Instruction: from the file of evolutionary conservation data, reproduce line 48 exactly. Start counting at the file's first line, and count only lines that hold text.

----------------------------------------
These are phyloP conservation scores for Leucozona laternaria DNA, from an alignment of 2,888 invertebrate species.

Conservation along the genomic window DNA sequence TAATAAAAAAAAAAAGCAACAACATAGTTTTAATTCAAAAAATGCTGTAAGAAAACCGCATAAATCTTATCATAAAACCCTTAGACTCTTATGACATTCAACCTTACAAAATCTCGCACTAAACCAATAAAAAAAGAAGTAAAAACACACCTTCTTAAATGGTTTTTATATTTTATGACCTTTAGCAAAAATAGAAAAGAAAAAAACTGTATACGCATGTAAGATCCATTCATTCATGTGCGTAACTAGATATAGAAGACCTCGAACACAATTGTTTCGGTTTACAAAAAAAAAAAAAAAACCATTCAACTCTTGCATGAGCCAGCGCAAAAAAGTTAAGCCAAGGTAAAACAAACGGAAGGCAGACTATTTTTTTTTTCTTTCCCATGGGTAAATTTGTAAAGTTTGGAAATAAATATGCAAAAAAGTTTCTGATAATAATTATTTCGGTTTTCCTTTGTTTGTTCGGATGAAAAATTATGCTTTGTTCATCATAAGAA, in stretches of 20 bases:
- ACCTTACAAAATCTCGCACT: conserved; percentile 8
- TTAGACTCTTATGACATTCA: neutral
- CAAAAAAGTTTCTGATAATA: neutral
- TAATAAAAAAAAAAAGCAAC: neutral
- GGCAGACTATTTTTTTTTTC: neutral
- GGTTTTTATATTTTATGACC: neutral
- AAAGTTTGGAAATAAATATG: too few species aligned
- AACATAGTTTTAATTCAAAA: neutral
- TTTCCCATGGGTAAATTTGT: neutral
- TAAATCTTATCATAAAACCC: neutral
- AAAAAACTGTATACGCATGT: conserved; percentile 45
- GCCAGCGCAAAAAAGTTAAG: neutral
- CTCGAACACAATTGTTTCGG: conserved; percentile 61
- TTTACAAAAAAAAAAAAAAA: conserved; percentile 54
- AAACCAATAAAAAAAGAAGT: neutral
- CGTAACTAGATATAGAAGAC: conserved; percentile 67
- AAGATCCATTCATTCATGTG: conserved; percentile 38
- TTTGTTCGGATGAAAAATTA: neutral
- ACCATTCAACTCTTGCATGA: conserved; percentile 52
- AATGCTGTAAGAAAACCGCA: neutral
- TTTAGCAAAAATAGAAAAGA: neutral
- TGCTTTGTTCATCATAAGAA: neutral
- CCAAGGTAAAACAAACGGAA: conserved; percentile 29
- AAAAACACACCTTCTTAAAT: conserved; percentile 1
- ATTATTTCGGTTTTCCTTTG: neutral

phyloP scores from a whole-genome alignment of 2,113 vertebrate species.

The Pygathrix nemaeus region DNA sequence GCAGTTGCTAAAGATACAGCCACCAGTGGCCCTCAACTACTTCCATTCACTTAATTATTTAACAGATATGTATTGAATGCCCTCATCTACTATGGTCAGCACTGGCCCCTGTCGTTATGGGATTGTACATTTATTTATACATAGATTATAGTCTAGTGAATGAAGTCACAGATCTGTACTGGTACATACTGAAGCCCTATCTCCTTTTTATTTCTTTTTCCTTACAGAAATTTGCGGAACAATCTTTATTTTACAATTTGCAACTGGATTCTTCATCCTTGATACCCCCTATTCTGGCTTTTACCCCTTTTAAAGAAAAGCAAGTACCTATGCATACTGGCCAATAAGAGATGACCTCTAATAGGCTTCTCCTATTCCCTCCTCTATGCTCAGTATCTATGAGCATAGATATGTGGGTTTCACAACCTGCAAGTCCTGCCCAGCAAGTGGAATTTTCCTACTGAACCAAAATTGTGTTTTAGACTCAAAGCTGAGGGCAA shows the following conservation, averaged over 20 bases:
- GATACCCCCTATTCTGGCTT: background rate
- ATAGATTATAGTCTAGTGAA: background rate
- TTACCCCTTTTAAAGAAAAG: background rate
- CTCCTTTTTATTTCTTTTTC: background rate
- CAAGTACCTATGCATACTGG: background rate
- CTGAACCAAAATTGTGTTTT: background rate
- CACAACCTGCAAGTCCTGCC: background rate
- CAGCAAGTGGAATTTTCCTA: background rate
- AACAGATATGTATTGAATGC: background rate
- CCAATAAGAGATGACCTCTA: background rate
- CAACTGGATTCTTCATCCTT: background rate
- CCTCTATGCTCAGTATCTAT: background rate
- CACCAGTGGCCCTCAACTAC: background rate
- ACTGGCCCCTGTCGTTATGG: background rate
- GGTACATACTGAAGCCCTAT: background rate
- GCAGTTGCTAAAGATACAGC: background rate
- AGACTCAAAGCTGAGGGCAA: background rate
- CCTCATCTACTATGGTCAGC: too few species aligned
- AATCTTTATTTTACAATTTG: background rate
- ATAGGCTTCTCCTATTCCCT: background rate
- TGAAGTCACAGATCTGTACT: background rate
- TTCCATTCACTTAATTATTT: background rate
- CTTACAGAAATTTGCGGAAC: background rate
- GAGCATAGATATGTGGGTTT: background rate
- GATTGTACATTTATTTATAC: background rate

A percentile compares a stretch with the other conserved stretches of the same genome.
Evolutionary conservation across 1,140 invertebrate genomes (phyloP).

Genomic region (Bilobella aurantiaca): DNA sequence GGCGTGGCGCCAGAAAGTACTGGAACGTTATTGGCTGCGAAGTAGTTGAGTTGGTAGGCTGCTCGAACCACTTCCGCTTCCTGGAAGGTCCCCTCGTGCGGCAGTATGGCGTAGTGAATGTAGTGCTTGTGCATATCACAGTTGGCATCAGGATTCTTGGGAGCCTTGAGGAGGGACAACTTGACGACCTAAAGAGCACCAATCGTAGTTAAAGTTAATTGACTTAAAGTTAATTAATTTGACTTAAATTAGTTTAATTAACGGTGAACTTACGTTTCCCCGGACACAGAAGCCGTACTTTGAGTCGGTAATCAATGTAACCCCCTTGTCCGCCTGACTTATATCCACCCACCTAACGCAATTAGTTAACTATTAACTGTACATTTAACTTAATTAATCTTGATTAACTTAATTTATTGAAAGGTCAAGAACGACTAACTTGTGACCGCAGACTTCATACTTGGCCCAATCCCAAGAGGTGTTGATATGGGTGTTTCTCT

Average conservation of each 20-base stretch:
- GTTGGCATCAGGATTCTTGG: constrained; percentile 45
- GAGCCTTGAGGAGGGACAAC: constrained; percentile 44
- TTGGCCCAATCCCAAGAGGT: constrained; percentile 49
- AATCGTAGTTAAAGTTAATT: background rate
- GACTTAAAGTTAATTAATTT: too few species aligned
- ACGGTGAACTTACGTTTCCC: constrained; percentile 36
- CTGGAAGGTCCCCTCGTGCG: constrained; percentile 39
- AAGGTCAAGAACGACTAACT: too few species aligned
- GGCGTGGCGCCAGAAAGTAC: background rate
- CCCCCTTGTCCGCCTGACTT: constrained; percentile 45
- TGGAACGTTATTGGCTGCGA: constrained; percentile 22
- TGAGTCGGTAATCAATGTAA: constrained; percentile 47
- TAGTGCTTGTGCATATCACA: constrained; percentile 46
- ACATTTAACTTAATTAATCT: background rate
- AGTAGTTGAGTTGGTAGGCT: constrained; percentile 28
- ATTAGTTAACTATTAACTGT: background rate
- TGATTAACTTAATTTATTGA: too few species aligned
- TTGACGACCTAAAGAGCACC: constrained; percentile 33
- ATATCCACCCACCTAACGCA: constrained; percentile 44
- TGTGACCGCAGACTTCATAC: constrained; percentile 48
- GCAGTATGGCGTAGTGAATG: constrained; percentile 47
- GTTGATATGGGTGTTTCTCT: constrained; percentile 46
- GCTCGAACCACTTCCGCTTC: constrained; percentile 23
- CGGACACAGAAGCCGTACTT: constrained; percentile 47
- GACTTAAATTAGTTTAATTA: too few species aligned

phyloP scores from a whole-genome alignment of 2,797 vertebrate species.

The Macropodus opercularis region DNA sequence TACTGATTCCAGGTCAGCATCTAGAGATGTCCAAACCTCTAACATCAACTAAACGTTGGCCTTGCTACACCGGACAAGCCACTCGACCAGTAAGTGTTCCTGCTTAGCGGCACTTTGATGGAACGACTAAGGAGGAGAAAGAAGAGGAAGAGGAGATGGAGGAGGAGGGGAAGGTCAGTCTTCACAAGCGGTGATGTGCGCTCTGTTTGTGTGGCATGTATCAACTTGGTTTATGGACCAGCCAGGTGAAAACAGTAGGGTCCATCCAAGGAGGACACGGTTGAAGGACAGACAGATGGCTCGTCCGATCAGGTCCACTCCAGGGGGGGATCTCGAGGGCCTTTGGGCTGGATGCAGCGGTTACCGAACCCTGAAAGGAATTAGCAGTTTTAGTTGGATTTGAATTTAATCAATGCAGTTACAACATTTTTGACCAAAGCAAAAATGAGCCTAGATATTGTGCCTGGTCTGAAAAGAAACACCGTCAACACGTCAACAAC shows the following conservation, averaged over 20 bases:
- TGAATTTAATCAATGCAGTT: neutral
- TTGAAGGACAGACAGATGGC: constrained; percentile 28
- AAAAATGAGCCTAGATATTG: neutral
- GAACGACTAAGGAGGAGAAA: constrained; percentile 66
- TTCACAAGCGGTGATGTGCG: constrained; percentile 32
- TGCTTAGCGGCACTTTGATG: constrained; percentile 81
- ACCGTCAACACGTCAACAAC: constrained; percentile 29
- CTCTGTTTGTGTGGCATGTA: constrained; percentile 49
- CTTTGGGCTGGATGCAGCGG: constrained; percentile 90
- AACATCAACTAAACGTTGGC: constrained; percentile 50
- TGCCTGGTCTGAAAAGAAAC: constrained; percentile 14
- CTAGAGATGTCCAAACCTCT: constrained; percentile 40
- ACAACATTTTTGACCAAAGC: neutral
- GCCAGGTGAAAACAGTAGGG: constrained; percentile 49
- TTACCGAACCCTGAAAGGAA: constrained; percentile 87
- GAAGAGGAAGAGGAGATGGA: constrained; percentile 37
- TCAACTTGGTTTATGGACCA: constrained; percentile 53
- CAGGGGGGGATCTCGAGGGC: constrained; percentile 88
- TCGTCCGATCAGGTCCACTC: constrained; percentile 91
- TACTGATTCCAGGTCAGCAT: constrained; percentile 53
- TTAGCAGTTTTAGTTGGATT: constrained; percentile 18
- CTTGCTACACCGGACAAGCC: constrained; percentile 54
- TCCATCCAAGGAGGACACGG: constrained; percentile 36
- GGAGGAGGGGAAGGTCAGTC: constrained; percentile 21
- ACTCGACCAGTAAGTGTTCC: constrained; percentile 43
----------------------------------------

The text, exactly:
- AATCTTTATTTTACAATTTG: background rate